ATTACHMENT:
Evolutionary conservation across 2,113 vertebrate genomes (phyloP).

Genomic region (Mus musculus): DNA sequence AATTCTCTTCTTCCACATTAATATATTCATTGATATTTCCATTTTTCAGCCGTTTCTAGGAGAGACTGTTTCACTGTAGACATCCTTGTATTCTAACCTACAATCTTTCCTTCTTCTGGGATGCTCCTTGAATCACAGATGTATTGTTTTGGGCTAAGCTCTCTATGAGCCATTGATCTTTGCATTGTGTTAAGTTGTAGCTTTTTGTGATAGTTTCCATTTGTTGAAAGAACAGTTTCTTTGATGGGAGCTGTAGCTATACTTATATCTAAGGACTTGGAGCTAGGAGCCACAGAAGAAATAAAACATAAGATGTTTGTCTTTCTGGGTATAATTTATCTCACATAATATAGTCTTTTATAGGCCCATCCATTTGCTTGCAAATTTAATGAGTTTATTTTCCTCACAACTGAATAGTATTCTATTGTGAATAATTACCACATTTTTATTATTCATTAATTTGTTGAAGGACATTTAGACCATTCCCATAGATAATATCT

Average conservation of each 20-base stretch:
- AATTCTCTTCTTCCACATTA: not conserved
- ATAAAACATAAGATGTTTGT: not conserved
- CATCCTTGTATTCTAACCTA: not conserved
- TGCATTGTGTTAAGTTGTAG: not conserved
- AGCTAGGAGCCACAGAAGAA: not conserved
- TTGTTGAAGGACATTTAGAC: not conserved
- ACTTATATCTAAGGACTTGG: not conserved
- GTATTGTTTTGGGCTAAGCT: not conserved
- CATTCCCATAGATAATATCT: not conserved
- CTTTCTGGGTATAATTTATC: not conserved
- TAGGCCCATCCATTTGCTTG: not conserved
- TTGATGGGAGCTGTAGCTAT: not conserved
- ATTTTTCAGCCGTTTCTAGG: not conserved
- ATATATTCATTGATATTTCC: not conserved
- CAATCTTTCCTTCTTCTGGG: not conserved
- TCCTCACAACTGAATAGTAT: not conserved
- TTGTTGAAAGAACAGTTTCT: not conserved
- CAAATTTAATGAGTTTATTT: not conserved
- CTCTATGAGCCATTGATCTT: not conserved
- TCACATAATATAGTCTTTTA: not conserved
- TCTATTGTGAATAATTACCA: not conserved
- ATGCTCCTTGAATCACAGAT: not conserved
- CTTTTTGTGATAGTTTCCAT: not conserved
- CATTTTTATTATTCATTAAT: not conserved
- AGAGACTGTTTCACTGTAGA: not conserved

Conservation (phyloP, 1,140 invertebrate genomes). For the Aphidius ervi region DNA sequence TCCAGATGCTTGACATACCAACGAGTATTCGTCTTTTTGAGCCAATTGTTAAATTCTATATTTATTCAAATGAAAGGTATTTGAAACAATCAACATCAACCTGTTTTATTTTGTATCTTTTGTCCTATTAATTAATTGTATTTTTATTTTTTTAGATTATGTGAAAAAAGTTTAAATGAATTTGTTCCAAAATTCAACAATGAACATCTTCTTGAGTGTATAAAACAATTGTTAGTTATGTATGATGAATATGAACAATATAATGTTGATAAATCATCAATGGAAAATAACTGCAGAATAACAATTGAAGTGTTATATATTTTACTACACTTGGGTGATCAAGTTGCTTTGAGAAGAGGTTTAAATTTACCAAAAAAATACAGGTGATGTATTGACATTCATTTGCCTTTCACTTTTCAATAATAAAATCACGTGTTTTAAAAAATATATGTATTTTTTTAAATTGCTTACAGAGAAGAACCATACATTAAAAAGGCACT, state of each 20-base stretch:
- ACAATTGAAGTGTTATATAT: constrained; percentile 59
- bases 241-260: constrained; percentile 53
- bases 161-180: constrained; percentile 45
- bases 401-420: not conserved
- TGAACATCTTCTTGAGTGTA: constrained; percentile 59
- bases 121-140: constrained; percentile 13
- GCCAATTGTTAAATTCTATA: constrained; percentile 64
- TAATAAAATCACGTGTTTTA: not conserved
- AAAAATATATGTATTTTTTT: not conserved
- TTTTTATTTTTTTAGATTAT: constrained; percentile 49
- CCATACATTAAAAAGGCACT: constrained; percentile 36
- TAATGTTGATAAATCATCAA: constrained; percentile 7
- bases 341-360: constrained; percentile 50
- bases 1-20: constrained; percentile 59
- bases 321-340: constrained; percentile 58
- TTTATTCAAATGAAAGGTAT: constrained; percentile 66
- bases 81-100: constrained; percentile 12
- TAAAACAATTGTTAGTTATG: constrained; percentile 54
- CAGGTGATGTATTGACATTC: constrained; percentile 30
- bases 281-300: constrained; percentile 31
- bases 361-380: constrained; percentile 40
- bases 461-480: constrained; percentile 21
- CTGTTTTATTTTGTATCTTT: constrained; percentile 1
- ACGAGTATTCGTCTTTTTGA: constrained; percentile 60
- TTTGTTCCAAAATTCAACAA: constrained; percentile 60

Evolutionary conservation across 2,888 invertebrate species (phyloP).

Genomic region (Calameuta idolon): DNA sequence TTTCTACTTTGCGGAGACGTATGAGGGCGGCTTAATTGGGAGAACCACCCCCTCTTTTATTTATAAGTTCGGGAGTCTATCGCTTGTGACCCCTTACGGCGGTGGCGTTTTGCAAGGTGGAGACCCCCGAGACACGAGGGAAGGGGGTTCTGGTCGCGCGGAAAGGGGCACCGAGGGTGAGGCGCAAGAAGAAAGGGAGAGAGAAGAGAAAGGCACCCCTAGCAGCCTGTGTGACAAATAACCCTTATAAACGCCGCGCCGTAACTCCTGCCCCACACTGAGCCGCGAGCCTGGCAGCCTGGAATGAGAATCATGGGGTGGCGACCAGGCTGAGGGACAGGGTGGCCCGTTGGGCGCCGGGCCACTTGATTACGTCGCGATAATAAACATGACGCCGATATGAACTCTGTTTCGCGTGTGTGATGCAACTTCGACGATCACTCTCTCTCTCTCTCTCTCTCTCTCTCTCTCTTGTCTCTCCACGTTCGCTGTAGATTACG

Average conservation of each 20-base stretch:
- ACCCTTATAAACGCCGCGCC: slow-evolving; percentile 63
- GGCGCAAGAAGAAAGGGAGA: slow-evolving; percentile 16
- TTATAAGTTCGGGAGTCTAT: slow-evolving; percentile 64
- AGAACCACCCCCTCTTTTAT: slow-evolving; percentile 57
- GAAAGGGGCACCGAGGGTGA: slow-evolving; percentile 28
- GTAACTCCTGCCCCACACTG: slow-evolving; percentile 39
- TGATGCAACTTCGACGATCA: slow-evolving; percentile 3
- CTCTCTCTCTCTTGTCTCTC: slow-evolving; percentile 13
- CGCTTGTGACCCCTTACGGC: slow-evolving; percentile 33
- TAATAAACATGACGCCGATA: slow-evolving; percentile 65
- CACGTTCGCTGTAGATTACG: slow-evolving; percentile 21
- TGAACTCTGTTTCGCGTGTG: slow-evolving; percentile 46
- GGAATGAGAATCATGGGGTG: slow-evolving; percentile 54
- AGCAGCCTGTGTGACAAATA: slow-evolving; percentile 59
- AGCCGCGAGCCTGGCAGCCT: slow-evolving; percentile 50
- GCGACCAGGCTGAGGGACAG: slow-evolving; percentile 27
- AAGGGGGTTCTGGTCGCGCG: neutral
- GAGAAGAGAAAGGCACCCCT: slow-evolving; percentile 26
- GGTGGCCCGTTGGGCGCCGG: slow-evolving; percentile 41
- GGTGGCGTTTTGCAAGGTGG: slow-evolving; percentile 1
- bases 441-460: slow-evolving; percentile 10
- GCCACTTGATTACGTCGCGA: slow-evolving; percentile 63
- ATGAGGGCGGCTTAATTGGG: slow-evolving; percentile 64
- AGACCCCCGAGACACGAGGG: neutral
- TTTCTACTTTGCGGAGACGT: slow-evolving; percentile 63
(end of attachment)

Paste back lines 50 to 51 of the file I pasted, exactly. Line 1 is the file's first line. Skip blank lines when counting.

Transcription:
- bases 361-380: constrained; percentile 40
- bases 461-480: constrained; percentile 21